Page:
We trotted down the hill again towards the penguins enclosure for the Penguin Parade. The parade didn’t happen, for some reason, but we did watch a few small penguins feeding. They eat fish.
The monkey house provided more shelter from the rain and plenty of entertainment. Did you know that monkeys … actually, I didn’t learn anything new about monkeys because I spent most of my time in there trying to prevent Reuben from poking a baby in a pram. Or stealing my glasses.
And that was our visit to the zoo today. Tomorrow I go back to work.
By the recent photographs of my study in various states of disarray you probably know by now that I’m in the process of reorganising a few rooms in our house.
And by now you probably also know the reason why I’m doing it, judging by the recent scan of a 12 weeks and 3 days old baby currently gestating in my wife’s tummy.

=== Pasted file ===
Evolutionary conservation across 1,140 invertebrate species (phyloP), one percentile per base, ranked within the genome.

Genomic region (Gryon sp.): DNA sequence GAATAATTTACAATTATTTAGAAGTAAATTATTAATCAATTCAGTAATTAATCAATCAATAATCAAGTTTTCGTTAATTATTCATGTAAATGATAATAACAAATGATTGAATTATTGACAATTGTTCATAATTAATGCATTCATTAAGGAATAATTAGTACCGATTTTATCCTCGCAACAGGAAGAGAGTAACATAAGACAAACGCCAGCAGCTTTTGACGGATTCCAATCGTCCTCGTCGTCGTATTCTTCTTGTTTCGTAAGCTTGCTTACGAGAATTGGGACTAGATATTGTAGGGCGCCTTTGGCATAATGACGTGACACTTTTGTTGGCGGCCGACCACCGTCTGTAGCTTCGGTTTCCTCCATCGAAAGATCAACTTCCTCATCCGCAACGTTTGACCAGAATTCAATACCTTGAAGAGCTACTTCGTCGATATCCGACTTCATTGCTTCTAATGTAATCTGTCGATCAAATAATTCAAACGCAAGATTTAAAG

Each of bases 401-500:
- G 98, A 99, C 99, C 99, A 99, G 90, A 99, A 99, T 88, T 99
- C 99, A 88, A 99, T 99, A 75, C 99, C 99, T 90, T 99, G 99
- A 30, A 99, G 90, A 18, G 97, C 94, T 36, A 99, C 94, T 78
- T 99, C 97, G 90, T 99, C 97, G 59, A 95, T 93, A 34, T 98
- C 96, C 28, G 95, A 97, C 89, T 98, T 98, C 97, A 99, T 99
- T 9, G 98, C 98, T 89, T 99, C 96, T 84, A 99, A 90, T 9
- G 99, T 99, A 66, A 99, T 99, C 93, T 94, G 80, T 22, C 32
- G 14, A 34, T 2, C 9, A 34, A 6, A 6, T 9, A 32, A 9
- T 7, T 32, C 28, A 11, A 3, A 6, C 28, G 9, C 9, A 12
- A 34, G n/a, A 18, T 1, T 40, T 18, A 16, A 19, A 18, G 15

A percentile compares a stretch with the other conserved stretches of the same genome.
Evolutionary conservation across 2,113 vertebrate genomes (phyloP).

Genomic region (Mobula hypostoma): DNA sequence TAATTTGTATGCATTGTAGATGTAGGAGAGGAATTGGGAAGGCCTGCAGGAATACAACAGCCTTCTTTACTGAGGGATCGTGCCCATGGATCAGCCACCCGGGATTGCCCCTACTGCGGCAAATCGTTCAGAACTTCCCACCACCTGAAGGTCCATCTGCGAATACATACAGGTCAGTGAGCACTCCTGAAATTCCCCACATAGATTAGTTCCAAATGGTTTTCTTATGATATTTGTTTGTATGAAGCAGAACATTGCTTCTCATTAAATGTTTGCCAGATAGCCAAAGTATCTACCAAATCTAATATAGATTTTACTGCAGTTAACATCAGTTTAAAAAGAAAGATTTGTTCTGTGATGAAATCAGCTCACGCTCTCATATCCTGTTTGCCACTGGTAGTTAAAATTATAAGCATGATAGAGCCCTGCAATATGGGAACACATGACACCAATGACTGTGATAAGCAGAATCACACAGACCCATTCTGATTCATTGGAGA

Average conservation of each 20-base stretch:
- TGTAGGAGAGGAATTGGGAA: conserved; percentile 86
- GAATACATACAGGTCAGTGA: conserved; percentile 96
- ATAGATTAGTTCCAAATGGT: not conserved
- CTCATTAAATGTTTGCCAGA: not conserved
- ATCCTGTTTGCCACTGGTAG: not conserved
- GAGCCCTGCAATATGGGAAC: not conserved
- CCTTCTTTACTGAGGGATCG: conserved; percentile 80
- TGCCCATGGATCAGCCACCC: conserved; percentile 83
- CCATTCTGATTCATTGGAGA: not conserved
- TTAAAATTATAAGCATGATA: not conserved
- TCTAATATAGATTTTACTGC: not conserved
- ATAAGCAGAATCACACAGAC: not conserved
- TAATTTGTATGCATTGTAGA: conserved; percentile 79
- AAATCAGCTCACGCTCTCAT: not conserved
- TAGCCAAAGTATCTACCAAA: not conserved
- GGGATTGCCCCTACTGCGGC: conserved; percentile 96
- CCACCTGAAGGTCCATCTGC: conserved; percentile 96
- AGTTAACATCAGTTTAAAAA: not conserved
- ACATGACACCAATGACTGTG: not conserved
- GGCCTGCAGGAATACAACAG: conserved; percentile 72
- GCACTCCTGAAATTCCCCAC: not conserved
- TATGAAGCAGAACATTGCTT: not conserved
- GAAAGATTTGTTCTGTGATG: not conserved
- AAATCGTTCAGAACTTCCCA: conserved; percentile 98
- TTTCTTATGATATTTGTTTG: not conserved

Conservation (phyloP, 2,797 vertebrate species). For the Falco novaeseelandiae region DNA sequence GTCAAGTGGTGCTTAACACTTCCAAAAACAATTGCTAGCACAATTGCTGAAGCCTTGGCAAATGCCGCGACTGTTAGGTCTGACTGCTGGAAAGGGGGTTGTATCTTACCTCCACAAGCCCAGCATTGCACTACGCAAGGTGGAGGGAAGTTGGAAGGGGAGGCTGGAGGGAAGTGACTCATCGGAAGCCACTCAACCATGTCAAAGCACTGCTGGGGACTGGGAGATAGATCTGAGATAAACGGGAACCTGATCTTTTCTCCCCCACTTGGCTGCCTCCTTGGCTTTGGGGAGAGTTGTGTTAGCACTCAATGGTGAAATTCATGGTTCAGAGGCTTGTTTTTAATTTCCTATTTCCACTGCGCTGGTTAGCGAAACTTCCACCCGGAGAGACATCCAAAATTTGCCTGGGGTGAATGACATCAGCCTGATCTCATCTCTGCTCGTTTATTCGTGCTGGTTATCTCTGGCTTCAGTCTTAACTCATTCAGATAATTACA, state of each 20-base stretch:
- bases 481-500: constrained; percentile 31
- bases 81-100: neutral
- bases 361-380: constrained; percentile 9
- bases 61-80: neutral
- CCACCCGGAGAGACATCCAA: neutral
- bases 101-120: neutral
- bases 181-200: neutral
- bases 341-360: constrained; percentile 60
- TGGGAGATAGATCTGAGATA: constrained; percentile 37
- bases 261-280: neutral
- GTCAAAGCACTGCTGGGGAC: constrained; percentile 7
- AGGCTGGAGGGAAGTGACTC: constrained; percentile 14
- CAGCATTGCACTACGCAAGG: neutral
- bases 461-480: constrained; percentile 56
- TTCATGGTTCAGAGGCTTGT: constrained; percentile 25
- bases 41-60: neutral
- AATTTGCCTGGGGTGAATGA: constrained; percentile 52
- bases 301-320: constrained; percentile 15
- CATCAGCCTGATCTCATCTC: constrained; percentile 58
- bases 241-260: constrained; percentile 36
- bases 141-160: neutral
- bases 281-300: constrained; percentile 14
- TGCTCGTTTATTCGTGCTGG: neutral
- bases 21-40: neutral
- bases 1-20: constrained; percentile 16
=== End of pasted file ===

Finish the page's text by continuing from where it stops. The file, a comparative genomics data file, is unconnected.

Yes, we need to make room for another minor human some time in late January 2011. So, I’m downsizing some of my … well, stuff, while Jane’s tummy is … well, I guess upsizing.
(She doesn’t read my blog, so don’t worry about that last sentence.)
In my study I have two PCs. One is on my desk, the other is on Jane’s desk/our-old-dining-room-table. One gets used almost every day, the other gets used only when Valley Boy Rich comes to visit, to play Battlefield 2 over the network.
But the time has finally arrived for my trusty Nethighstreet PC (MSI K7N2 Delta, 2.8 GHz Athlon CPU, 2GB RAM, Creative X-Fi soundcard) to be retired to the PC graveyard that is either Freecycle or eBay (I haven’t quite decided yet). Which obviously leaves us one PC down for our mildly regular death-matches.
Can you run it?
So there I was thinking, if only there was some way of discovering whether Battlefield 2 will run on my laptop when I discovered Can you run it? from System Requirements Lab.